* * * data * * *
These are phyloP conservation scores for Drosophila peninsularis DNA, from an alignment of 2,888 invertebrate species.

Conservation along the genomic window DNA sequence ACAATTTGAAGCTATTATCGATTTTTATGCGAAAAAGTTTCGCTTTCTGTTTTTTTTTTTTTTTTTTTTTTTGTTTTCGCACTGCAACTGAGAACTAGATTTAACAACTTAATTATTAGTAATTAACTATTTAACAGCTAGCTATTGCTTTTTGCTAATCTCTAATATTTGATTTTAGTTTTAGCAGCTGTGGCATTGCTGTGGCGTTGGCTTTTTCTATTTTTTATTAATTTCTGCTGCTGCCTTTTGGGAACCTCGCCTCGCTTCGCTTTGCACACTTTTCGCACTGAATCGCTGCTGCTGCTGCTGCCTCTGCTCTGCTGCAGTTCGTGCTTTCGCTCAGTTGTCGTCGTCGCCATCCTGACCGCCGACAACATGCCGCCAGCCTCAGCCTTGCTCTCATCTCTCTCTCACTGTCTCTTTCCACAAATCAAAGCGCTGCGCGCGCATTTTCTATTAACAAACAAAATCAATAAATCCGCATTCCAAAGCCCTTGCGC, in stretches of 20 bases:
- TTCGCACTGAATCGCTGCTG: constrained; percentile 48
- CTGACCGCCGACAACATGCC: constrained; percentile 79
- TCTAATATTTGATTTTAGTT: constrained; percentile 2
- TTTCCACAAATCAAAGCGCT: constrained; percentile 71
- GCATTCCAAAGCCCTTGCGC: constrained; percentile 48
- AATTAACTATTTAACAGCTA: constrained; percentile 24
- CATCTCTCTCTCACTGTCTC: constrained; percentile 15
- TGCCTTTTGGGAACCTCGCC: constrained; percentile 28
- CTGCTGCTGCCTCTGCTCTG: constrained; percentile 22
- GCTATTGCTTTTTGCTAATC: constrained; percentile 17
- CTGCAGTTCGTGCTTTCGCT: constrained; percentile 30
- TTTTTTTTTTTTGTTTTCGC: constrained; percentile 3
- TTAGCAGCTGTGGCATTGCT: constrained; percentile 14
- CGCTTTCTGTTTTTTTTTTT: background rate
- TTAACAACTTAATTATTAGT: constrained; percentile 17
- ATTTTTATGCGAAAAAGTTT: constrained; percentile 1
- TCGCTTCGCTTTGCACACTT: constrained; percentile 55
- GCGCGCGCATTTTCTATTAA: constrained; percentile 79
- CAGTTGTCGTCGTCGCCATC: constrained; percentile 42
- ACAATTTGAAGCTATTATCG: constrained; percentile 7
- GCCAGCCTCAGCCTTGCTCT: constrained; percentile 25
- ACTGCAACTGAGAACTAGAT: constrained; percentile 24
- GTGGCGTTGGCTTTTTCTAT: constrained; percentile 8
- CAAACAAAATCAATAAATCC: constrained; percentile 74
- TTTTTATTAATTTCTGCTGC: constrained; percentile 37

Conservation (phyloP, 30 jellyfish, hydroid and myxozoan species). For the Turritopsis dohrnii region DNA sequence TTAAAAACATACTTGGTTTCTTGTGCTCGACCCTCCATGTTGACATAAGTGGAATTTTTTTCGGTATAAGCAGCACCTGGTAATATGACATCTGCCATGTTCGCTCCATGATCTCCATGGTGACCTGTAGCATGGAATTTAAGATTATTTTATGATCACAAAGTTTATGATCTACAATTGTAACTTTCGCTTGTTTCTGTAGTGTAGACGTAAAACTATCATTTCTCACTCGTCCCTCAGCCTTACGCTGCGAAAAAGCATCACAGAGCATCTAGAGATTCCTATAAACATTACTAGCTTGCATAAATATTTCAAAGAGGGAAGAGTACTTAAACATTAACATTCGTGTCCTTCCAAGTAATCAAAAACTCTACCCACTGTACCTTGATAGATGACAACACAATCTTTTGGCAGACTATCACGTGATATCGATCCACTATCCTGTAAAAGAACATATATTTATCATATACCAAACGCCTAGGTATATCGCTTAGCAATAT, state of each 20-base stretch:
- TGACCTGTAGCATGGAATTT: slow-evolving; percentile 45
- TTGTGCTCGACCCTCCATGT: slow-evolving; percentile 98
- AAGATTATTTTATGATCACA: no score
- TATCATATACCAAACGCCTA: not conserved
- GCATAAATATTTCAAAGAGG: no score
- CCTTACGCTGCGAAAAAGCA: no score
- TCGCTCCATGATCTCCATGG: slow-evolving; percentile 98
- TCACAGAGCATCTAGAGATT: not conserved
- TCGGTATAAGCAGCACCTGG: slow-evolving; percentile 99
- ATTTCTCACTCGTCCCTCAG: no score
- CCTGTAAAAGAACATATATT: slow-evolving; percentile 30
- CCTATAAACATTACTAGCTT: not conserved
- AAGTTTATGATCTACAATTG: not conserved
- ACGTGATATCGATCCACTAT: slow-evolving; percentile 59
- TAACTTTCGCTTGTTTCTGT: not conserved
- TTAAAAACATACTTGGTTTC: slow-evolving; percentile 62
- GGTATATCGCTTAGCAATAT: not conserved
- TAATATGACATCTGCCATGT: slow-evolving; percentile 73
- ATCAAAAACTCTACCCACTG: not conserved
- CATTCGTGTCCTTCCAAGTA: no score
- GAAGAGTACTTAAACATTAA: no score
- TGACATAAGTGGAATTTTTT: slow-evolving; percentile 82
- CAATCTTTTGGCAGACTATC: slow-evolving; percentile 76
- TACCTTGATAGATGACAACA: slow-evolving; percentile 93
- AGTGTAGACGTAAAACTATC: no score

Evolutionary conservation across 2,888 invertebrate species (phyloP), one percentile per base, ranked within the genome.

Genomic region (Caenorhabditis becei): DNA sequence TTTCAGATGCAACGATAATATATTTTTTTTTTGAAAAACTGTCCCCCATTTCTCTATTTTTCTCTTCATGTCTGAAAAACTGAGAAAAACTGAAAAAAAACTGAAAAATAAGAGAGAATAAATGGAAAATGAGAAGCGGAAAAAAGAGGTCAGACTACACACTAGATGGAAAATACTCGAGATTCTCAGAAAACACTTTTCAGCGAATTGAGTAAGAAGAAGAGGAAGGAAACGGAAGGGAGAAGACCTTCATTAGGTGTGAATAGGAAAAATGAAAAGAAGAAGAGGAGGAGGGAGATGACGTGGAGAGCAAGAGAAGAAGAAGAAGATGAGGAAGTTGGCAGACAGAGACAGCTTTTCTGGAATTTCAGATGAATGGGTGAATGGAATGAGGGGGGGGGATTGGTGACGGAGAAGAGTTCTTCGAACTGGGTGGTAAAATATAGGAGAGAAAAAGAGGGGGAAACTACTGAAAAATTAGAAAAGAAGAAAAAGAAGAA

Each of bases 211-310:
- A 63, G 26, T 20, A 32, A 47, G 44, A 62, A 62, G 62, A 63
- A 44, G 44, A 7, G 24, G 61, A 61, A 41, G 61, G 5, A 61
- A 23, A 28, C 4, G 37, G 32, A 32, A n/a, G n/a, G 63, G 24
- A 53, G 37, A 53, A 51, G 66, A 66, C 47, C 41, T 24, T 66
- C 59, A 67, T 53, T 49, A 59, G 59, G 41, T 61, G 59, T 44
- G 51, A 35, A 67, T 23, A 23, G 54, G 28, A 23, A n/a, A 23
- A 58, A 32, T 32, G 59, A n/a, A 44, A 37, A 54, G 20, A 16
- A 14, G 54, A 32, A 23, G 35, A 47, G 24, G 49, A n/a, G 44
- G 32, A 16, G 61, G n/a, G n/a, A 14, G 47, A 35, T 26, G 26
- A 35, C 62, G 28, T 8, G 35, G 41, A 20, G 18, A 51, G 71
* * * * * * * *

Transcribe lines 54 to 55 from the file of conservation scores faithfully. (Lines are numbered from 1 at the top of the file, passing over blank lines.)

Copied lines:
Evolutionary conservation across 2,888 invertebrate species (phyloP), one percentile per base, ranked within the genome.

Genomic region (Caenorhabditis becei): DNA sequence TTTCAGATGCAACGATAATATATTTTTTTTTTGAAAAACTGTCCCCCATTTCTCTATTTTTCTCTTCATGTCTGAAAAACTGAGAAAAACTGAAAAAAAACTGAAAAATAAGAGAGAATAAATGGAAAATGAGAAGCGGAAAAAAGAGGTCAGACTACACACTAGATGGAAAATACTCGAGATTCTCAGAAAACACTTTTCAGCGAATTGAGTAAGAAGAAGAGGAAGGAAACGGAAGGGAGAAGACCTTCATTAGGTGTGAATAGGAAAAATGAAAAGAAGAAGAGGAGGAGGGAGATGACGTGGAGAGCAAGAGAAGAAGAAGAAGATGAGGAAGTTGGCAGACAGAGACAGCTTTTCTGGAATTTCAGATGAATGGGTGAATGGAATGAGGGGGGGGGATTGGTGACGGAGAAGAGTTCTTCGAACTGGGTGGTAAAATATAGGAGAGAAAAAGAGGGGGAAACTACTGAAAAATTAGAAAAGAAGAAAAAGAAGAA